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Highlight: We’ve Got the POWER…Implementation Grant Funding Available (Including Important Updates about SBA Cluster Solicitation)

June 2015 Newsletter

Caption below
From left: Lillian Salerno, Administrator for Rural Business-Cooperative Service, USDA; Wendy Spencer, CEO, Corporation for National and Community Service; Congressman Hal Rogers; Thomas Perez, Secretary of Labor; Governor Steve Beshear; Earl Gohl, Federal Co-Chair, Appalachian Regional Commission; Assistant Secretary Williams

Changes in energy policy and economic downturns have affected the coal economy significantly over the last several years. Many communities that once relied on coal for jobs are struggling to find their way as the world changes around them. The federal government, including EDA, is helping these communities as they attempt to diversify and adapt to the changing economy. Today, federal agencies are collaborating on these issues to affect greater change.

On May 11, EDA joined Secretary of Labor Thomas Perez to announce up to $35.5 million in funding is available for coal-impacted communities across the country as part of the Obama Administration’s Partnership for Opportunity and Workforce and Economic Revitalization (POWER) initiative.

The Federal Funding Opportunity (FFO) outlines the POWER Initiative implementation grant priorities, evaluation factors, and application guidance for the up to $12.5 million in funding from the EDA, up to $20 million from Department of Labor’s Employment and Training Administration (ETA), and up to $2.5 million from the Small Business Administration (SBA), and up to $500,000 from Appalachian Regional Commission (ARC).

On June 5th, 2015, the U.S. Small Business Administration released a combined solicitation for three regional innovation cluster initiative services. As part of SBA’s involvement in POWER, one of the three awards is set aside to provide services to a community affected by changes in the coal economy. The remaining two awards are being competed full and open. Those who intend to submit a proposal to serve a community affected by the coal economy should cross reference the POWER Federal Funding Opportunity and take note of the special instructions included in the SBA statement of work. Proposals are due August 4, 2015 by 3:00 p.m. Mountain Time. For more information, SBA will hold an overview webinar on June 11, 2015 from 3 p.m. to 4 p.m. Eastern Time.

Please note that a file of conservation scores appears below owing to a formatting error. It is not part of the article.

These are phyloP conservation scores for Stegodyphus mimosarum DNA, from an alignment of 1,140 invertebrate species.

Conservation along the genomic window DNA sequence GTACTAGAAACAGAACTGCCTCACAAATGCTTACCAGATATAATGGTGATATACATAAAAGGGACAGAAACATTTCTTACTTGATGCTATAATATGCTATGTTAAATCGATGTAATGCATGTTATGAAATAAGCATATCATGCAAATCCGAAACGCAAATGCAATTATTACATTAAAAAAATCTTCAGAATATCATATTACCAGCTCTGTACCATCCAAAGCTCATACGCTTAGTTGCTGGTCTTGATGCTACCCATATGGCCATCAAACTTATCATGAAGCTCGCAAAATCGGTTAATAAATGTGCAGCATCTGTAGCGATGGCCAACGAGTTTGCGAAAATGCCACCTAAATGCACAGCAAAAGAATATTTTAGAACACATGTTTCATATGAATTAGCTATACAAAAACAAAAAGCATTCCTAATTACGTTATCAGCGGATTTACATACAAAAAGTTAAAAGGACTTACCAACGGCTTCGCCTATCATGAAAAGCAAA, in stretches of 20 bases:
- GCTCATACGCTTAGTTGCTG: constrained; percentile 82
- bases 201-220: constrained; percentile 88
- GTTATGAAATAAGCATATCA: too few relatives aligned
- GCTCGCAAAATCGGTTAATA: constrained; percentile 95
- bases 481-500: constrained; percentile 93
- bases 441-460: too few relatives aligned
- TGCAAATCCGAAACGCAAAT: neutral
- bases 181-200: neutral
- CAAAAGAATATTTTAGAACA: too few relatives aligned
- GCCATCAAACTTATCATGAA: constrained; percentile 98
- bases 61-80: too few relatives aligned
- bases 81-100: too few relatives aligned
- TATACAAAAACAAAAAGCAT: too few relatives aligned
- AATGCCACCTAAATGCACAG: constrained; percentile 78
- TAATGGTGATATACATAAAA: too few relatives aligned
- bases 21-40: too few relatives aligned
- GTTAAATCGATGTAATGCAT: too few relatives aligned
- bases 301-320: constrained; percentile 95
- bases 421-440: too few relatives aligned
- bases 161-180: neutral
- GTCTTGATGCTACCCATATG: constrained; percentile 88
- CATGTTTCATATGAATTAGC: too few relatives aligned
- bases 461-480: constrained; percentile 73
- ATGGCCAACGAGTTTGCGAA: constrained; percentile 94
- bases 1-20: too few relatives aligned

EDA and its partners are looking to fund projects that take a comprehensive approach toward economic diversification and worker advancement in implementing their economic development strategic plans. Projects that integrate both economic development and workforce development solutions with broad community partnerships are more successful than those where solutions are pursued independently.  Therefore, applicants should build partnerships of regionally-driven economic development and workforce development organizations anchored in impacted coal communities. The idea is that the POWER implementation grants will enable grantees to build economic resilience, industry diversification, and promote new job creation opportunities. 

Although resources from EDA, ETA, ARC, and SBA are made available through this FFO, each funding agency/program will require its own application. The deadline for receipt of applications for EDA and ARC funding is July 10, 2015, and applications for ETA funding will be accepted on a rolling basis.  Proposals for SBA’s Regional Innovation Clusters Program contract solicitation will be accepted until August 4, 2015 at 3:00 p.m. Mountain Time.

EDA also recently announced $3 million in available POWER planning grants available through EDA’s Planning Program and Local Technical Assistance Program FFO. Applying for the planning grants does not preclude a community from applying for the implementation grants – and vice versa. In addition, receiving one type of grant does not help an applicant receive the other type.

Coal-reliant communities are facing challenges, but those challenges don’t have to be economic death sentences. POWER is just one of many resources out there to help them diversify  (see sidebar about NACo/NADO Innovation Challenge). Through POWER and its other funding programs, EDA will continue to support economic development efforts for these and other distressed communities.